Variation in phenotype, parasite load and male competitive ability across a cryptic hybrid zone
Faculty of Sciences. Biology
Publication type
Source (journal)
4(2009) :5 , p. e5677,1-e5677,10
Target language
English (eng)
Full text (Publishers DOI)
University of Antwerp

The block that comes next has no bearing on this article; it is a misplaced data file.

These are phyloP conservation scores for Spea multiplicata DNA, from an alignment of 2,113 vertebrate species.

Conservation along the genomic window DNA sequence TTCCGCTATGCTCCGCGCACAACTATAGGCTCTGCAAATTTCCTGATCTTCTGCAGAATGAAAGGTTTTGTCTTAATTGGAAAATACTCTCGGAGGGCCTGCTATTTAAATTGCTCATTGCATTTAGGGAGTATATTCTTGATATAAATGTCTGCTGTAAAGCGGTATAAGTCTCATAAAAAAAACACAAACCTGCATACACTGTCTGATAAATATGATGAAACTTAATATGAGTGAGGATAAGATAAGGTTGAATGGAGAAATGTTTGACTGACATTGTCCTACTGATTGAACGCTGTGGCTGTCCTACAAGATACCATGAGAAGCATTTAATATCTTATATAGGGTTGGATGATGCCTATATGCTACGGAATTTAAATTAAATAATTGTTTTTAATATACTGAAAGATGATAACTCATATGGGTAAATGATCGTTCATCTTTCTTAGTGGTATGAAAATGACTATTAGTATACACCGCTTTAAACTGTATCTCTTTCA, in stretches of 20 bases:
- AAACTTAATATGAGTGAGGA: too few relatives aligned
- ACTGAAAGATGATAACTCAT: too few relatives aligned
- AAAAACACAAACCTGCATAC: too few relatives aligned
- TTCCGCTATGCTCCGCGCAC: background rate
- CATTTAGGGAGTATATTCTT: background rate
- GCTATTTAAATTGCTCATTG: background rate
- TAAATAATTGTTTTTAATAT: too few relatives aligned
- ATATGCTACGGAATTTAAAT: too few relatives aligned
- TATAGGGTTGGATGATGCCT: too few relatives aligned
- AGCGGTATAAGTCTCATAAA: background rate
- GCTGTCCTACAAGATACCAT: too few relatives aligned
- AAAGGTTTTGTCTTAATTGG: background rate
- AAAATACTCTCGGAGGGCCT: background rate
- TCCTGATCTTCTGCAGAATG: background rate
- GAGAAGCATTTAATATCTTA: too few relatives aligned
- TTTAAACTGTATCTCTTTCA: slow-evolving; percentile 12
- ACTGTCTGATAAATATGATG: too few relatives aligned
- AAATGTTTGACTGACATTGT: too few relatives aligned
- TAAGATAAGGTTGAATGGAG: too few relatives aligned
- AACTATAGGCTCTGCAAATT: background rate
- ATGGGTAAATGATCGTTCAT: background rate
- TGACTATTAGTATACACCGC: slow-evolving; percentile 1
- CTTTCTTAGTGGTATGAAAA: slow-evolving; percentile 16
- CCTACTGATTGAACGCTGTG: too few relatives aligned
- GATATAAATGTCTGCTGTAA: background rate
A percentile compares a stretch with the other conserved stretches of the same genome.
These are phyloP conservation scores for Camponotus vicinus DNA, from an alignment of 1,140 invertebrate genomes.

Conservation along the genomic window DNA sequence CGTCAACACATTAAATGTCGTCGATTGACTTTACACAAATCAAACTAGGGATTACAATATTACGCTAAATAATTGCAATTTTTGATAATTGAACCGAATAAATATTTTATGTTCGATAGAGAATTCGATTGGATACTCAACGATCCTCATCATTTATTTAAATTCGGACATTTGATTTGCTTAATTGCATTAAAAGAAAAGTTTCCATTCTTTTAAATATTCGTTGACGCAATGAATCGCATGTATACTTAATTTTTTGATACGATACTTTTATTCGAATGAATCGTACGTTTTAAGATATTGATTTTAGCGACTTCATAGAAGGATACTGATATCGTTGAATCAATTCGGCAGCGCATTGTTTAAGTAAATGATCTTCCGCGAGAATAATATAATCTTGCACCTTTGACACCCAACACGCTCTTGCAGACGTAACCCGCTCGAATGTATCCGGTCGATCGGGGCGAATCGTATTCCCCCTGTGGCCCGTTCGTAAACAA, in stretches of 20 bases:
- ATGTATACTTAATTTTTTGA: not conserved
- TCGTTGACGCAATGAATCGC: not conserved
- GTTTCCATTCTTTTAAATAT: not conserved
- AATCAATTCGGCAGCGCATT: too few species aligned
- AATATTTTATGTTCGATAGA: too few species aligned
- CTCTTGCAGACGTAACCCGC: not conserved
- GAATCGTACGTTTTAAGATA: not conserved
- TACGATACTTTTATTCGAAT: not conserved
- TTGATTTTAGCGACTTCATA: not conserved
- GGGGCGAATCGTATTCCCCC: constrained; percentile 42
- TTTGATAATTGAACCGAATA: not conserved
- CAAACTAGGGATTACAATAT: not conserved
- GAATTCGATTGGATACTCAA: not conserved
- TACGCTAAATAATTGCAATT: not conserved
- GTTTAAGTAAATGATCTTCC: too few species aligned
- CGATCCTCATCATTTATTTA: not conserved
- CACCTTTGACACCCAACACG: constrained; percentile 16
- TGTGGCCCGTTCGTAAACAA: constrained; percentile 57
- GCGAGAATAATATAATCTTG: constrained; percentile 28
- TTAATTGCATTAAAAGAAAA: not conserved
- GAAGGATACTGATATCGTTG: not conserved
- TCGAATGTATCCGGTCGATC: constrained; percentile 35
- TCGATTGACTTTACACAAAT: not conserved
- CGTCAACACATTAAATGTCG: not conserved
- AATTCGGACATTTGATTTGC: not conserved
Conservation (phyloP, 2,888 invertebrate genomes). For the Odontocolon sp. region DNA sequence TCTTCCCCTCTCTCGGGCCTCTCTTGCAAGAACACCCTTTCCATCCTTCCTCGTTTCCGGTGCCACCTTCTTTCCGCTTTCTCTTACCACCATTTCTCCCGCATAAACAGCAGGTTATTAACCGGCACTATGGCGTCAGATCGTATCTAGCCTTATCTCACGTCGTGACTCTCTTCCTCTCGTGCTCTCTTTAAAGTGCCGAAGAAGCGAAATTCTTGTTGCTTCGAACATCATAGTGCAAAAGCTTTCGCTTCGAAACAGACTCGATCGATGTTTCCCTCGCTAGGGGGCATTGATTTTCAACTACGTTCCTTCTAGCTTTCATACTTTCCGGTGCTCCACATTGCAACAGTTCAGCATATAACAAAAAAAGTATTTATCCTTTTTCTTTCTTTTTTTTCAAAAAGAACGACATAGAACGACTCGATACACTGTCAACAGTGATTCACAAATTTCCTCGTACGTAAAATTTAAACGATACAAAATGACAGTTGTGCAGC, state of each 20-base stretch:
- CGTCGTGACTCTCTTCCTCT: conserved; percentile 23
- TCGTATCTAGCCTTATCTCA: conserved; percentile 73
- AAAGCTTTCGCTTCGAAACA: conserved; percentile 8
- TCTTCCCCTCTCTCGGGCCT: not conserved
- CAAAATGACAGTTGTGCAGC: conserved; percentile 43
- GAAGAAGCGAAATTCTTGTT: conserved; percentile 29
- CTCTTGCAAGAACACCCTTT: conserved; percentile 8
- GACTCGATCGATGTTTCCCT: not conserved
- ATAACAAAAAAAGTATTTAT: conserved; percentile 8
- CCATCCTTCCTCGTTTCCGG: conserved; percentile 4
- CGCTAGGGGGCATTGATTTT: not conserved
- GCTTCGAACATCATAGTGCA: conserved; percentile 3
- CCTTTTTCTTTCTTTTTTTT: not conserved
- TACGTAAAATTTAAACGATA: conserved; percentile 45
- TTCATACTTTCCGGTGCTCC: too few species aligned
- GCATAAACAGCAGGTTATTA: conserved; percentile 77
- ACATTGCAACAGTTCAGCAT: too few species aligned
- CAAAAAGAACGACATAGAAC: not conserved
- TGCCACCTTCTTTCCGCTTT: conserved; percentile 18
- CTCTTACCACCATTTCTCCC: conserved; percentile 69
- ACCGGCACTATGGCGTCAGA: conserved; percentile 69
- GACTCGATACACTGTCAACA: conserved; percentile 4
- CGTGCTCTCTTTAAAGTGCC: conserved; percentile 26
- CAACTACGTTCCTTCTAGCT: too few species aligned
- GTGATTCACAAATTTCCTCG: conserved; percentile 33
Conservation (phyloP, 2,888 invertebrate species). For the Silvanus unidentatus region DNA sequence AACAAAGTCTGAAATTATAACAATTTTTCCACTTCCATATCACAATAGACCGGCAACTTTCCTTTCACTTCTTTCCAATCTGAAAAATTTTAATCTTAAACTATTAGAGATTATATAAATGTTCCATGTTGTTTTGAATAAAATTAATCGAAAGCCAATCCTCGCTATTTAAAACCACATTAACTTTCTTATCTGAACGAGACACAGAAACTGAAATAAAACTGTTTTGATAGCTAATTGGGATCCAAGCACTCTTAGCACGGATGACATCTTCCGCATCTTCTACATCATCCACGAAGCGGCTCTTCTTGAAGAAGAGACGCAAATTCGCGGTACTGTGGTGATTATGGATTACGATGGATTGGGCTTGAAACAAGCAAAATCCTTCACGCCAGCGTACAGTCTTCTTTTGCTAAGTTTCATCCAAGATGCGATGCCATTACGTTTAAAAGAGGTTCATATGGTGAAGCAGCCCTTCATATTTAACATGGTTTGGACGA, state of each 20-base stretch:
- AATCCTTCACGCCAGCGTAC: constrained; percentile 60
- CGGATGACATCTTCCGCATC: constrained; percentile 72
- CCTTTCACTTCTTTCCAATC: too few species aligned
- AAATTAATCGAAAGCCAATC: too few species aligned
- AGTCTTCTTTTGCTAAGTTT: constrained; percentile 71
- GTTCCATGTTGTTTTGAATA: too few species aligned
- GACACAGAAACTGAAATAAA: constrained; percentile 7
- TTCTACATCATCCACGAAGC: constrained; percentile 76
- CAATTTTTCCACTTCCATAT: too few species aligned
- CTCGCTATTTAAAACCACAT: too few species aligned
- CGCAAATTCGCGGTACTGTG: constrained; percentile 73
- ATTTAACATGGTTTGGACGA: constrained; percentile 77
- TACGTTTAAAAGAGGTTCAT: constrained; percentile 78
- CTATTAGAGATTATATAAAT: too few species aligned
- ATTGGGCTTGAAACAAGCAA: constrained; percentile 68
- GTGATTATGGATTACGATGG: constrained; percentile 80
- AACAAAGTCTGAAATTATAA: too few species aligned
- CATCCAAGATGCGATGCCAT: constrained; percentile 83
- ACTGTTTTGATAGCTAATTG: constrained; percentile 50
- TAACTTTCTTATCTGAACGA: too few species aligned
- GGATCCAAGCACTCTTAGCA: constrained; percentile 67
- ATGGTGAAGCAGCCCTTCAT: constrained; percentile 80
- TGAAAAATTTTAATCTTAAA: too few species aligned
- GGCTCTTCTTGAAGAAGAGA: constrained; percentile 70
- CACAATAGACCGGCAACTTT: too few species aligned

Background Molecular genetic studies are revealing an increasing number of cryptic lineages or species, which are highly genetically divergent but apparently cannot be distinguished morphologically. This observation gives rise to three important questions: 1) have these cryptic lineages diverged in phenotypic traits that may not be obvious to humans; 2) when cryptic lineages come into secondary contact, what are the evolutionary consequences: stable co-existence, replacement, admixture or differentiation and 3) what processes influence the evolutionary dynamics of these secondary contact zones? Methodology/Principal Findings To address these questions, we first tested whether males of the Iberian lizard Lacerta schreiberi from two highly genetically divergent, yet morphologically cryptic lineages on either side of an east-west secondary contact could be differentiated based on detailed analysis of morphology, coloration and parasite load. Next, we tested whether these differences could be driven by pre-copulatory intra-sexual selection (male-male competition). Compared to eastern males, western males had fewer parasites, were in better body condition and were more intensely coloured. Although subtle environmental variation across the hybrid zone could explain the differences in parasite load and body condition, these were uncorrelated with colour expression, suggesting that the differences in coloration reflect heritable divergence. The lineages did not differ in their aggressive behaviour or competitive ability. However, body size, which predicted male aggressiveness, was positively correlated with the colour traits that differed between genetic backgrounds. Conclusions/Significance Our study confirms that these cryptic lineages differ in several aspects that are likely to influence fitness. Although there were no clear differences in male competitive ability, our results suggest a potential indirect role for intra-sexual selection. Specifically, if lizards use the colour traits that differ between genetic backgrounds to assess the size of potential rivals or mates, the resulting fitness differential favouring western males could result in net male-mediated gene flow from west to east across the current hybrid zone.
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